"These are new and exciting and potentially very important data," the director of the WHO's AIDS program, Kevin De Cock, said on the sidelines of an International AIDS Society Conference in Sydney.

"It's obviously immensely important in its insight into pediatric treatment strategies," he added. "But the data will need to be looked at more before we really say what the implications are for treatment policy."

Every year, about half a million babies are born infected with HIV worldwide.

De Cock said the South African study, which was funded by the U.S. National Institute of Allergy and Infectious Diseases, highlighted the need for early HIV diagnosis in infants and children.

"You can't scale up therapy or provide appropriate treatment to people if they don't know their HIV status," he said. "There's a need across the board to scale up HIV testing."

The trials, involving 377 babies between 6 and 12 weeks old, were started in July 2005 in Soweto and Cape Town, South Africa. Of those given the drugs early despite no sign of illness, only 4 percent died, compared with 16 percent in the group where treatment was delayed until the babies showed signs of disease.

Last month, an independent safety and monitoring board in London concluded that the results were so overwhelming, the study should be altered to allow all of the infants to begin treatment and the early findings should be released to the scientific community.

"We're hoping that these results will have an implication in formulating guidelines all over the world," the lead co-author, Dr. Avy Violari of the University of the Witwatersrand in Johannesburg, said Tuesday. Violari presented the research to the Fourth International AIDS Society Conference on Wednesday, its final day.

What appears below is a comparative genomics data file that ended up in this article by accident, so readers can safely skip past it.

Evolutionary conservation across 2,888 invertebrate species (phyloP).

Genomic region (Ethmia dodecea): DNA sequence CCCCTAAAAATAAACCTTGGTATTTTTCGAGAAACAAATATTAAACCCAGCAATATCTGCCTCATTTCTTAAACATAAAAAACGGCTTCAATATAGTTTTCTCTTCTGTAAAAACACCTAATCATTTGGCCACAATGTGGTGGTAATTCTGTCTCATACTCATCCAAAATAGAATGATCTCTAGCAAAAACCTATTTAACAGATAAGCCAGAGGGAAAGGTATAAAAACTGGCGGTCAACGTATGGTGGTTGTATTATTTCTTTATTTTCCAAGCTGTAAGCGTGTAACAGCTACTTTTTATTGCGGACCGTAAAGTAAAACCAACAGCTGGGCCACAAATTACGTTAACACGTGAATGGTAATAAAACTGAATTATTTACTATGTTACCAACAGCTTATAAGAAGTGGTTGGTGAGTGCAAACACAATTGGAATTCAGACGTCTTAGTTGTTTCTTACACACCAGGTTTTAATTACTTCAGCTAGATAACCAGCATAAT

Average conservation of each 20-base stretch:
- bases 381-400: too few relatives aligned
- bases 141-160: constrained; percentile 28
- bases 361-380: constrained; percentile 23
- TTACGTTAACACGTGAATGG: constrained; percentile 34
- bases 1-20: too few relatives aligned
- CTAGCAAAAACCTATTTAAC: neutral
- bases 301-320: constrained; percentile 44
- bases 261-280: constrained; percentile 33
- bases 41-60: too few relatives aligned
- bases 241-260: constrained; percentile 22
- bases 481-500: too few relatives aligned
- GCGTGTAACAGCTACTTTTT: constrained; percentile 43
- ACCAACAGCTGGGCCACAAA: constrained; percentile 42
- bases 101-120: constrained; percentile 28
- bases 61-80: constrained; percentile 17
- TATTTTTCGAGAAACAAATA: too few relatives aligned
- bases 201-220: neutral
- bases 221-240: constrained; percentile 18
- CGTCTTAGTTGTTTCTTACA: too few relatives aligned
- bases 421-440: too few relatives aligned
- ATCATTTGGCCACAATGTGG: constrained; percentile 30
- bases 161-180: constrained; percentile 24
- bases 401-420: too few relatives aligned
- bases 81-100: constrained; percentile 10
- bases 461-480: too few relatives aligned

At the AIDS conference on Tuesday:

Robert Bailey, a professor of epidemiology at the University of Illinois, said studies in Africa showed that uncircumcised men were 2½ times more likely to contract HIV from infected female partners. Only 30 percent of men worldwide have had the procedure, mostly in countries where it is common for religious or health reasons.

The American Foundation for AIDS Research said HIV infection rates among men who have sex with men were rising in Africa, Asia and Latin America, citing figures from Unaids. Studies also show that less than 5 percent of that group have access to HIV-related health care, the research group said.


Male circumcision called key to slowing AIDS

By, Meraiah Foley, Associated Press, July 24, 2007

SYDNEY, Australia — A U.S. health expert urged governments worldwide Tuesday to endorse circumcision to slow the spread of HIV, saying men without the procedure have a greater risk of contracting the virus from infected female partners.

Experts at an AIDS conference in Sydney also warned that HIV infection rates were rising among men who have sex with men in developing countries because of discrimination and lack of access to health services.

The World Health Organization says male circumcision reduces the risk of female-to-male transmission of the disease by about 60 per cent. But only 30 per cent of men worldwide have had the procedure, mostly in countries where it is common for religious or health reasons.

Robert Bailey, a professor of epidemiology at the University of Illinois, said studies in Africa showed that uncircumcised men were 2½ times more likely to contract HIV from infected female partners, although many health officials were still unclear about its benefits.

“If we had a vaccine that was 60-per-cent protective, we would be very happy and we would be rolling it out as fast as we can,” Mr. Bailey told reporters at an International AIDS Society Conference in Sydney.